Trying to Survive Under Sanctions

Residents of Umm Al Nasser rescue their livestock after a sewage treatment reservoir collapsed March 27, flooding the village (Photo M. Omer).

Washington Report on Middle East Affairs, May-June 2007, Gaza on the Ground / Mohammad Omer

FOURTEEN MONTHS after voters democratically elected a Hamas government, the Israeli-mandated, U.S.-enforced embargo, sanctions, and siege of Palestinians continues unabated. The World Bank has proclaimed this collective punishment the Palestinians’ “worst ever economic crisis.” There is growing unease and disgust in Europe and Russia over this tactic, with its accompanying military crackdown and the use of sophisticated weapons on civilians trapped behind walls, between checkpoints and lacking safety and freedom. The results of the siege and of constant punitive Israeli incursions are malnutrition, despair and other physical and psychological maladies.Palestinian political parties recently managed to form a national unity government, with nearly all factions represented. The new minister of foreign affairs is independent Zyad Amro, and Salam Fayyad, a former World Bank official and member of the “Third Way,” is minister of finance.

Norway was the first country to pledge to break the more than year-old boycott, with a senior diplomat coming to Gaza to meet with Palestinian Prime Minister Ismail Haniyeh as well as Palestinian President Mahmoud Abbas. Following suit, many countries are calling for the lifting of the embargo on Palestinians. Yet, the boycott remains in place, alongside growing fear among Gazans, according to different Palestinian parties, of a major Israeli incursion into the Gaza Strip. Thus, even with the formation of a national unity government, the situation remains bleak, with borders closed, poverty high, dependence on food aid skyrocketing, and salaries still unpaid.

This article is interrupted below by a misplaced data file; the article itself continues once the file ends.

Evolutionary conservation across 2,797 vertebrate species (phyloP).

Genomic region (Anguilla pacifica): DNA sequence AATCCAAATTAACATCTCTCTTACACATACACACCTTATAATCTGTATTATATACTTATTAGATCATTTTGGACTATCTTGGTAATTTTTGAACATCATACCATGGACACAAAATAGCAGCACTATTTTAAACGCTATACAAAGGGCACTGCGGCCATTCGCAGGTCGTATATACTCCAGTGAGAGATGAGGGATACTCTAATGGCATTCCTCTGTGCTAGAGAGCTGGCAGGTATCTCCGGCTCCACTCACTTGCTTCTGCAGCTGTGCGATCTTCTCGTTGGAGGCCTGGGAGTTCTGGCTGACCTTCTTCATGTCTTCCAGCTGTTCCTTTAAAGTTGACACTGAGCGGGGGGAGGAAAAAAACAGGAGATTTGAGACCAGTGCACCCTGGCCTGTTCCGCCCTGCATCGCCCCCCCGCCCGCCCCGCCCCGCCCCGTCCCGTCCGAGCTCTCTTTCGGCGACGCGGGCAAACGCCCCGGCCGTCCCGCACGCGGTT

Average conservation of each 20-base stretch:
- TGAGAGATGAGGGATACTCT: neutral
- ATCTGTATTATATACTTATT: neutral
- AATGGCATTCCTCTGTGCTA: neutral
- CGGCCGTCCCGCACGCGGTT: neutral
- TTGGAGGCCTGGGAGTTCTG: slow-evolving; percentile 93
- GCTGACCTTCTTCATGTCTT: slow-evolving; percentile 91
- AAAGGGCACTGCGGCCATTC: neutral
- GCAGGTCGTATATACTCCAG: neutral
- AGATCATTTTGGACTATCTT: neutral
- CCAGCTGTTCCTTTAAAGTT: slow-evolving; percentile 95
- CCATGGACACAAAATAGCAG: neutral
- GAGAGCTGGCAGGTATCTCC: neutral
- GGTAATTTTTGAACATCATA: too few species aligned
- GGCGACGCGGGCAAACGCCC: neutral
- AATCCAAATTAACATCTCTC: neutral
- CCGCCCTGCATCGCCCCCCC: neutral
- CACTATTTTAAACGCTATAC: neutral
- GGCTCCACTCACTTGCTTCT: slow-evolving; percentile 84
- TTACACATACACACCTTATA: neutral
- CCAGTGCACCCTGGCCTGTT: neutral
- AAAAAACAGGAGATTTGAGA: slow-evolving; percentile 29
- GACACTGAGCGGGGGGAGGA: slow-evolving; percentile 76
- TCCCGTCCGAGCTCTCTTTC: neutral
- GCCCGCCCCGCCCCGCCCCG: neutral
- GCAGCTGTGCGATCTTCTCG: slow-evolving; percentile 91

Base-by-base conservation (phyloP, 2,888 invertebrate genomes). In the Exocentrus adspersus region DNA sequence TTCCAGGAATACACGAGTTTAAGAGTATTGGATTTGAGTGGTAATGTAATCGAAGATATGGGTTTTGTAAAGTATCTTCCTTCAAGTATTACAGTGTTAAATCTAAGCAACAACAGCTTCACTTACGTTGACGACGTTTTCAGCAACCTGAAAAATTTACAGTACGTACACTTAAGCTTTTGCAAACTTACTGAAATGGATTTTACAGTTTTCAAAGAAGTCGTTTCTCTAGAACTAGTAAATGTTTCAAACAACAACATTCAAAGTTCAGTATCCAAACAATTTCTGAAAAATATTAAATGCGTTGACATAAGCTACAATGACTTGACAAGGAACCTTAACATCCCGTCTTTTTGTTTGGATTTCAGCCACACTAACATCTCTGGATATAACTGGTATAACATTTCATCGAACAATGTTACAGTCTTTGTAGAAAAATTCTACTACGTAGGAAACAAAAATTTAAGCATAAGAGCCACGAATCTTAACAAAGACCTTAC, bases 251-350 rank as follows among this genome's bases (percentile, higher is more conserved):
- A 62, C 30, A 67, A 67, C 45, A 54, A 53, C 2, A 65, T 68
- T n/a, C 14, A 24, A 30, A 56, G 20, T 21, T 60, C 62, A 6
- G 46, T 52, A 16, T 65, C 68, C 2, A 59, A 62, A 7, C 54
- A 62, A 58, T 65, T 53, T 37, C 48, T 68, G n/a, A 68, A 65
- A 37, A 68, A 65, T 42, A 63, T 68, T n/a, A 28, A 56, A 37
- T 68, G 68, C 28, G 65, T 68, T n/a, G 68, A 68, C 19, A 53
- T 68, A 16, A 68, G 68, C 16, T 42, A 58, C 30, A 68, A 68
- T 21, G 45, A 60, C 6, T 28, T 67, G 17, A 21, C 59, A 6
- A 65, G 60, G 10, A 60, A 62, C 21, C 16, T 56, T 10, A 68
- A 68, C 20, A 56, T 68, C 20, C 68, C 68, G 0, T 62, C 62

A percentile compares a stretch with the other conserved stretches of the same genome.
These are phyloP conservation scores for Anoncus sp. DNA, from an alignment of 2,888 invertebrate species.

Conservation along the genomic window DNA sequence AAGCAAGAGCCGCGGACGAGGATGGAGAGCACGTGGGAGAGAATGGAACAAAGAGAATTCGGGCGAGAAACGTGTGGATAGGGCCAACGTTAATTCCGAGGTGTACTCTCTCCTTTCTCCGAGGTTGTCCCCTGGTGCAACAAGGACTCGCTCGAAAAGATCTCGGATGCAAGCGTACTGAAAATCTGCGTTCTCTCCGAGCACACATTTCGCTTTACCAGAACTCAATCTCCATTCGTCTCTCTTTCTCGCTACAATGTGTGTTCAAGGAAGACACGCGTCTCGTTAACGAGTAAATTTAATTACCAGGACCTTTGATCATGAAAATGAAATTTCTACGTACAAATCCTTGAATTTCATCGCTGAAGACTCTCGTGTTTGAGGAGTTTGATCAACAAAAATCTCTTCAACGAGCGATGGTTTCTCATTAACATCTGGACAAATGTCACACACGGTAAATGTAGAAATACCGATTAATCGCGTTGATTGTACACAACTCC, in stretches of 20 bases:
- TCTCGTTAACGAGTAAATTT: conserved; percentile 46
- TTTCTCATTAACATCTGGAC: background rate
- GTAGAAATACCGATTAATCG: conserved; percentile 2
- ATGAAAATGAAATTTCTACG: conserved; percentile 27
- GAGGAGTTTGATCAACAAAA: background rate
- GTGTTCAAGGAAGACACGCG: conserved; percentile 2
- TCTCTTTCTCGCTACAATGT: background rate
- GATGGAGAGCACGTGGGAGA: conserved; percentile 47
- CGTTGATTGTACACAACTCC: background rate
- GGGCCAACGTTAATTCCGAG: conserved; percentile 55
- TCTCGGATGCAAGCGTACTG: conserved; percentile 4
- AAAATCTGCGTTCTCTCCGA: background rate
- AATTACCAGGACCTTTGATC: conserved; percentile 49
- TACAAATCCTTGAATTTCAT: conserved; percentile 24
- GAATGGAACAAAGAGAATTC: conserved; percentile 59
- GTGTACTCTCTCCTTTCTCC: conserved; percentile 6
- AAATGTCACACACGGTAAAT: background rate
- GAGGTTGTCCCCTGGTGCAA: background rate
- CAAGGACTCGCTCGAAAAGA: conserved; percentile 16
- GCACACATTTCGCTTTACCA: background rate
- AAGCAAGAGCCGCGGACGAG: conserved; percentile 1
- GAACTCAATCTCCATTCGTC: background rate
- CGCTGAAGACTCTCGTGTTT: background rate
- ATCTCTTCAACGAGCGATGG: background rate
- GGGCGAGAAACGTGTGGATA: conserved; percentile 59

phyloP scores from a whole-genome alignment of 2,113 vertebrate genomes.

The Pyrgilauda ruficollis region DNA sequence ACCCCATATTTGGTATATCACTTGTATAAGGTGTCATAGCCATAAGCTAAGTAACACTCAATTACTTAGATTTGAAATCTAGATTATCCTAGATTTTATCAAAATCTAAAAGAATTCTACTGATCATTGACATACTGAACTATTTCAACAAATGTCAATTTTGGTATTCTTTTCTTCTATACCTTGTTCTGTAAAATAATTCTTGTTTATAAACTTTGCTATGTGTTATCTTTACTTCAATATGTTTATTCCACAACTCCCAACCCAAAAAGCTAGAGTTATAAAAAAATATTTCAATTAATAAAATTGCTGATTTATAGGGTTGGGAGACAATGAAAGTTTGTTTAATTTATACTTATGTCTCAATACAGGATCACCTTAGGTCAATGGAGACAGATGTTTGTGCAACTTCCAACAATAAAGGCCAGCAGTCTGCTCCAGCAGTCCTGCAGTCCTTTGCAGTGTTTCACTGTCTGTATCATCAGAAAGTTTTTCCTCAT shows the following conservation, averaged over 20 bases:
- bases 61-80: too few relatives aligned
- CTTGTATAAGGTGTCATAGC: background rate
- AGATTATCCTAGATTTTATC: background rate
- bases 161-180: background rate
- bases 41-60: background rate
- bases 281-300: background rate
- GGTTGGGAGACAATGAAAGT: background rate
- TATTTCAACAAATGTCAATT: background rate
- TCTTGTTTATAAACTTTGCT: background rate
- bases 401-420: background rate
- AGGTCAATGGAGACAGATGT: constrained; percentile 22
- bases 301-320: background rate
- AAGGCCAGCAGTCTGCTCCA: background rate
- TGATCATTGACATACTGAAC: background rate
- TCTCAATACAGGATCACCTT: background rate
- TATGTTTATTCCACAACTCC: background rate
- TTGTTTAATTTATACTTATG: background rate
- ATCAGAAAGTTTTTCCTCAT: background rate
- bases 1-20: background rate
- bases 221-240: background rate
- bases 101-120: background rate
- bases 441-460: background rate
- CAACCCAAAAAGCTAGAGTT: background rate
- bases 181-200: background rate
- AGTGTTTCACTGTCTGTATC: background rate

Pregnant women without access to maternity care deliver babies with low birth weights and serious medical conditions and deformities. Children suffering from post-traumatic stress disorders and other psychological ailments are now the norm rather than the exception.

Medications to treat diabetes, heart conditions and cancer remain scarce. Even a Band-Aid is rare. The effects of these policies—imposed by by the outside world as punishment for a people voting their will in a free and fair election—will reverberate for generations.

“Our hospitals are threatened by the lack of medicine, milk, medical supplies, and maintenance for medical machines,” reported the Ministry of Health’s Khaled Radi. “The international sanctions prevent us from maintaining our morgues [essential to prevent the spread of disease]. Those who are disabled and need medical supplies like wheelchairs…can’t find these in hospitals. This equals a slow death for our elderly and the young.”

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